But last summer something happened that nurtured the green thumb in me... offering some hope that I took after my Grandmother after all.
A friend had given me a tiny Christmas cactus plant that he had rooted and repotted. It was so cute, and already flowering from its scant, three stems when gifted to me. But just like the Burro’s Tail, I put it in my windowsill at home and nurtured it as best I could until it started wilting. Looking pitiful and on the verge of dying, I poured through self-help guides until I diagnosed the problem.
Again... I had overwatered it, which drew in tiny, black bugs that were slowly nibbling away the tender roots at the plants base.
After carefully transplanting the little sprig, I set my phone reminder for a weekly watering schedule giving it “just a sip,” as my friend stated, and I brought that little guy back from death’s door to a beautiful, flowering bush!
Thrilled that I might just have my grandmother’s green thumb after all, I got
busy looking on Pinterest for more
gardening projects to try, including some I could
start from my own kitchen scraps!
So far, most everything I have started growing is doing quite well. Growing more than a dozen plants from seedpods in a hydroponic grow system; you can see how well these lettuce plants are doing since they were dried pods peeled out of cardboard box.
In comparison, the plants I bought from the store are not doing as well. They seem a little gangly and soft- stemmed compared to the stiff stalks produced with the
As you can tell, I am enjoying this growing season's adventures quite a bit, but the idea of propagating from your own kitchen scraps has got to be the most exciting endeavor in horticulture so far!
For example, I like to use a lot of fresh pressed garlic in my cooking, and discovered you can plant garlic cloves from your cupboard just by sticking the root end down in the dirt.
Here is a picture of the garlic cloves planted 2 weeks ago. They seem to be growing, but I guess we will see how they progress.
I also like green onion on my salad, or need the occasional bunch for an oriental dish, but it seems that when I finally get around to using them, they have wilted and turned into gross, slimy sticks in the vegetable drawer.
When I spotted the green onion propagating pin on Pinterest showing how to root the bits you would normally throw away, I decided to give it a shot.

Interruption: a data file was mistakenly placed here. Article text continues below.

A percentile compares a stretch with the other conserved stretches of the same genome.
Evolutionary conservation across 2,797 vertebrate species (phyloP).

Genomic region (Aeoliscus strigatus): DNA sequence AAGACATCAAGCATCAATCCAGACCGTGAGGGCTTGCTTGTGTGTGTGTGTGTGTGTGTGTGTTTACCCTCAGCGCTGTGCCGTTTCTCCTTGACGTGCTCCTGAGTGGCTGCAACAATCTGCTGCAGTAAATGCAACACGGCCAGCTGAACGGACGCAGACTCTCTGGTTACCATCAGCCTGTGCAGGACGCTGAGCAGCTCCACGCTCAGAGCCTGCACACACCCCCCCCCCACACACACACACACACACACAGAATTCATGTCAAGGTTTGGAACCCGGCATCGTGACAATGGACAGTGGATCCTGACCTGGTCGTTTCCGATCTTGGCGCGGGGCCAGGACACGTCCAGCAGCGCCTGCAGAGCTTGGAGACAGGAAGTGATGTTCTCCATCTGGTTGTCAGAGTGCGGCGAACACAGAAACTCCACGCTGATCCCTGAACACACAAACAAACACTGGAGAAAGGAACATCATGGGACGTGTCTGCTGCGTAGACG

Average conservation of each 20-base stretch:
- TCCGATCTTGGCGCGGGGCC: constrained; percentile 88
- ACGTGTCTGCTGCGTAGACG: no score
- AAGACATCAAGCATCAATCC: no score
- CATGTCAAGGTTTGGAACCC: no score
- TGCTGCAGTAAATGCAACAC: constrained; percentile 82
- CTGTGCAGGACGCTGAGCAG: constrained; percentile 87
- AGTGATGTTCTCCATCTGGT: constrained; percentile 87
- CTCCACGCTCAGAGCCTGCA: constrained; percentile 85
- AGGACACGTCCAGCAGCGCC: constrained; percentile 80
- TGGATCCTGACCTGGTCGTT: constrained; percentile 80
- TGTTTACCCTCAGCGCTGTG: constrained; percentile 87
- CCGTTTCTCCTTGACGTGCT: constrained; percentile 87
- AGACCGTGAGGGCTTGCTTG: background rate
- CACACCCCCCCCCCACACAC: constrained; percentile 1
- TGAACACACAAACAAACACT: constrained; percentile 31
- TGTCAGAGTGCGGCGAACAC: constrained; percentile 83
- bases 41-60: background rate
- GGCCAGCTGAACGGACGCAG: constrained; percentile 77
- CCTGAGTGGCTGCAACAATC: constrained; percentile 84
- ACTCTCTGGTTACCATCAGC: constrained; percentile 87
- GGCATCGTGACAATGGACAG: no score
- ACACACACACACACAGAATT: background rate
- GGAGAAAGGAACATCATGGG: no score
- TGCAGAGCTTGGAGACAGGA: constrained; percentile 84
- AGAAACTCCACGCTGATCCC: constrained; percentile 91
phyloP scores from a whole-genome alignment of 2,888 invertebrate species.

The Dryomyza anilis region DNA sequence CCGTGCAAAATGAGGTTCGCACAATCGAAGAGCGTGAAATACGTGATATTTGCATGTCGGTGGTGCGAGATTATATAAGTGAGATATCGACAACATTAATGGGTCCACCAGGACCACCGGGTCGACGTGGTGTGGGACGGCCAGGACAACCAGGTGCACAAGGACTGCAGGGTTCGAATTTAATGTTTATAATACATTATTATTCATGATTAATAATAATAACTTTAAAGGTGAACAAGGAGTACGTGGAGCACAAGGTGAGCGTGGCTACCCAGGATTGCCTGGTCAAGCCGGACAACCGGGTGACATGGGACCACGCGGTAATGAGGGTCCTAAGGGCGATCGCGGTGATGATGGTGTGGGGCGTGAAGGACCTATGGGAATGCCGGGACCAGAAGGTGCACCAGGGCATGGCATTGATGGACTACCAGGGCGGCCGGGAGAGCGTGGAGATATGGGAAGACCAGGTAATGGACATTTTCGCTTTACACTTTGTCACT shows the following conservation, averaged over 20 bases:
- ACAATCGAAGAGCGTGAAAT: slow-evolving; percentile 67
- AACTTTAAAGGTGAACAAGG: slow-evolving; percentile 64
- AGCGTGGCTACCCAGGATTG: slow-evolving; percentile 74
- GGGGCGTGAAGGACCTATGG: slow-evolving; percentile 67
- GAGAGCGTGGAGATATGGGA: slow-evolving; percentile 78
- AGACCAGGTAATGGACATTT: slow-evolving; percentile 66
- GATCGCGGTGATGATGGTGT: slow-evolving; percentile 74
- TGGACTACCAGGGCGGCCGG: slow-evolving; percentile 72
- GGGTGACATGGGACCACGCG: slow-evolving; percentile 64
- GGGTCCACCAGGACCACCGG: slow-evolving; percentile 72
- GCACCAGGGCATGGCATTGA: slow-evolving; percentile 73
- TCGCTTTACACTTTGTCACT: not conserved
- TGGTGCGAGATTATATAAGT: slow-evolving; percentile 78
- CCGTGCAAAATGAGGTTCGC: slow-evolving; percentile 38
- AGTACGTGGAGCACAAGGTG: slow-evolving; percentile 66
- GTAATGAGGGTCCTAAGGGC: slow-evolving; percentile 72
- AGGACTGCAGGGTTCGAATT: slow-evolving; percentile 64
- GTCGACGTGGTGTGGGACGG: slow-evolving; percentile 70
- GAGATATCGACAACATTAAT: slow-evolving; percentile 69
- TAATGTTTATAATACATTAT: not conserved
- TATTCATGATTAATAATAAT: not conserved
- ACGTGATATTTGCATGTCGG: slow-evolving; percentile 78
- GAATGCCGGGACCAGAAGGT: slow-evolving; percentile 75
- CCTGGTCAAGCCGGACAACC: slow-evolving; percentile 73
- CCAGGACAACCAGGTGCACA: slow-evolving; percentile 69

Take a look at these plants!
It has only been 2 weeks since rooting them in the windowsill. It reminds me of Grandma’s house, only she didn’t use shot glasses to root hers.
I plan to pot them and snip them off as needed so the plants will keep growing. I guess we will find out later how it works, but so far, so good!
I also started a white onion by rooting the cut end in a dish of water until the roots were long and new growth started sprouting out the top. I planted it after 2 weeks, and hope to see it grow an onion.
Next was avocados...
After 2 weeks in water, it appears the two giant pits are just starting to crack open at the top to allow a tree to start growing.
The seeds will need to stay in water until the plant is about 6 inches tall, at which time I will cut the plant down to 3 inches, and wait for it to grow back out before potting it.
According to Good Housekeeping, an avocado seed will easily grow into a small tree that can produce its own fruit. Too bad it will take around 6-10 years before producing any avocados.
For the last gardening project, I stumbled upon photos of strawberry planters made from house gutters. Asking that same friend if he could make something similar, it won’t be long before the planter he made is mounted on a south facing fence section and filled with strawberry plants.
Thoughts of harvesting fresh strawberries this summer has my mouth watering, and I can’t wait to share the ripened berries with my grandson.
Do you have a green thumb? What are you growing this spring?
Thanks so much for reading!